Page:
Friday, 6 June 2014

Seven Days of Foie Gras: 5) Hot Foie Gras, Lentilles Du Pays, Sherry Vinegar Sauce from Marco Pierre White

Continuing this week's series highlighting seven great foie gras recipes and the cookbooks behind them. Previous entries:
  1. Shaved Foie Gras, Lychee & Pine Nut Brittle from the Momofuku Cookbook
  2. Foie Gras Ganache from Aquavit and the New Scandinavian Cuisine
  3. Steamed Foie Gras with Broad Beans and Peas from Essential Cuisine
  4. Whole Roasted Moulard Foie Gras with Apples and Black Truffles from the French Laundry Cookbook

Recipe 5: Hot Foie Gras, Lentilles du Pays, Sherry Vinegar Sauce

The dish: An escalope of foie gras (almost certainly goose, given the vintage of the book) is fried until just brown and crunchy and served on a bed of braised lentils and garnished with ceps. The dish is finished with a demi-glace spiked with sherry vinegar and a touch of cream.

PS At the risk of being a pedant I have to say the fungi in the picture look a damn sight more like chantarelles than ceps to me! And I'd wager good money those are actually lentilles du puy, not lentilles du pays... :-p

Why it’s special: Mixing humble and haute ingredients is an old kitchen trope. Robuchon did it with his cauliflower cream and caviar; Thomas Keller with his oysters and tapioca pearls. This is Marco Pierre White’s version – allegedly inspired by pork pies with mushy peas/vinegar (squint and you might see a slight resemblance). Although the recipe and techniques are slightly dated now (why use demi-glace when you have a cryo-filtration rig?) the combination – rich buttery foie gras and earthy piquant lentils is a good one; Robuchon’s Cuisine Actuelle also has a version (reproduced at the end of this post) where he steams the foie gras and presents it on a soup-like lentil cream.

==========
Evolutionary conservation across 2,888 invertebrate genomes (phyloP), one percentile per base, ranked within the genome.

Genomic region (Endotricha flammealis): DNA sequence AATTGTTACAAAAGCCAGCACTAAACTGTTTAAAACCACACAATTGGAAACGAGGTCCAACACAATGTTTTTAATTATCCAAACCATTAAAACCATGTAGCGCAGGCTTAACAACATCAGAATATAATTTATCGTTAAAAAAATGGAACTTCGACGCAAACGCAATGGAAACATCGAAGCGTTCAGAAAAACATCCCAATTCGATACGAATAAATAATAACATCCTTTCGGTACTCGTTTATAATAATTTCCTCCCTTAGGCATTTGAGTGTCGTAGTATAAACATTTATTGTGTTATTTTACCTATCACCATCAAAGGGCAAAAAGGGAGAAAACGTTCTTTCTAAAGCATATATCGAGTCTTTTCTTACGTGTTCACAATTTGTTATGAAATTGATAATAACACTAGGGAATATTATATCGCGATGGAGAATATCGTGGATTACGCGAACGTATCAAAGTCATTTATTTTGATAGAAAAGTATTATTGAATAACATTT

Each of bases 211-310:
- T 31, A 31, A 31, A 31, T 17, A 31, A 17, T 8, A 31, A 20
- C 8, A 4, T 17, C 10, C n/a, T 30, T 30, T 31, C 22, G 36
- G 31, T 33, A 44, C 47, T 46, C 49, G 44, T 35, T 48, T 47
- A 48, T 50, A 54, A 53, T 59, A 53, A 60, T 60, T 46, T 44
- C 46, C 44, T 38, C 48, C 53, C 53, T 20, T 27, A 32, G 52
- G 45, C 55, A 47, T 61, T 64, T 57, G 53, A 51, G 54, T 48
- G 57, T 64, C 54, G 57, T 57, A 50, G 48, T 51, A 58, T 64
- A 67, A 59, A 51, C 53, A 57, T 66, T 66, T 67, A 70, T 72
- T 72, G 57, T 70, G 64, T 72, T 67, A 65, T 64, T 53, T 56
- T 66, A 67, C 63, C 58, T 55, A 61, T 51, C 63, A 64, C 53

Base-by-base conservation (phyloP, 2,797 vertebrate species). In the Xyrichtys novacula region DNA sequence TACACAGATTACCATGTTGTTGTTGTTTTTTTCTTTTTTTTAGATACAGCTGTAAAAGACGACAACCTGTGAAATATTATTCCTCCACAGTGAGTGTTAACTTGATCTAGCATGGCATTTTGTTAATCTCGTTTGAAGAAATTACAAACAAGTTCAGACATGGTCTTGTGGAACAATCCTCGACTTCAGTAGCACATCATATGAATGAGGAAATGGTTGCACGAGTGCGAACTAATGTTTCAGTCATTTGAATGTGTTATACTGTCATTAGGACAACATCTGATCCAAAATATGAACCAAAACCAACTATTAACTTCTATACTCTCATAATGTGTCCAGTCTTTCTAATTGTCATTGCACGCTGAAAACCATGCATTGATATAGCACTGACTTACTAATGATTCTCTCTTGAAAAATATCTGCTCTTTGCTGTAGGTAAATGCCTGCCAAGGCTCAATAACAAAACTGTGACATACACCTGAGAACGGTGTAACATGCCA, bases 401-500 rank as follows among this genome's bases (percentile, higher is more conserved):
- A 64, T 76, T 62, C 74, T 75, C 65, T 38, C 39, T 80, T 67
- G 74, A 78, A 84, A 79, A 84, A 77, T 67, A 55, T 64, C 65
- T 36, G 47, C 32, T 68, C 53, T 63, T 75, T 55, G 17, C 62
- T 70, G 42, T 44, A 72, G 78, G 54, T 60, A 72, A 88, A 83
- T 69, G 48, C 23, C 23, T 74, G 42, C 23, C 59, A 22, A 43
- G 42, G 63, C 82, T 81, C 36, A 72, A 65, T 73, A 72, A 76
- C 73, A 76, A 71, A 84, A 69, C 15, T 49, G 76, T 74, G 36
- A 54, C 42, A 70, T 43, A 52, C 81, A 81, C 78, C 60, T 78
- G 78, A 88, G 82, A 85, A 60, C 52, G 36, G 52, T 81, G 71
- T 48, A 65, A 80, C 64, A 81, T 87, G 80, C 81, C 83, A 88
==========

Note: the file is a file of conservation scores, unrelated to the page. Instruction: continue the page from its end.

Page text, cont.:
The chef and the book: Marco, Marco. Another chef who needs no introduction. Three Michelin stars at the age of 33, and it’s been downhill ever since. Last seen getting slammed by hygiene inspectors in Birmingham – how far you have fallen! But in his time he gave us some great food and one truly iconic cookbook. White Heat was a genuine revolution. Just as Jaws spawned the summer blockbuster, every soft-focus cheffy book owes its origins to Marco and his photographer Bob Carlos Clark. Up until White Heat the food was the star, after White Heat the chef was the star.

Coming up tomorrow: Shock and Awe from Chicago's controversial culinary godfather...

Joel Robuchon's alternative foie-gras-meets-lentil recipe

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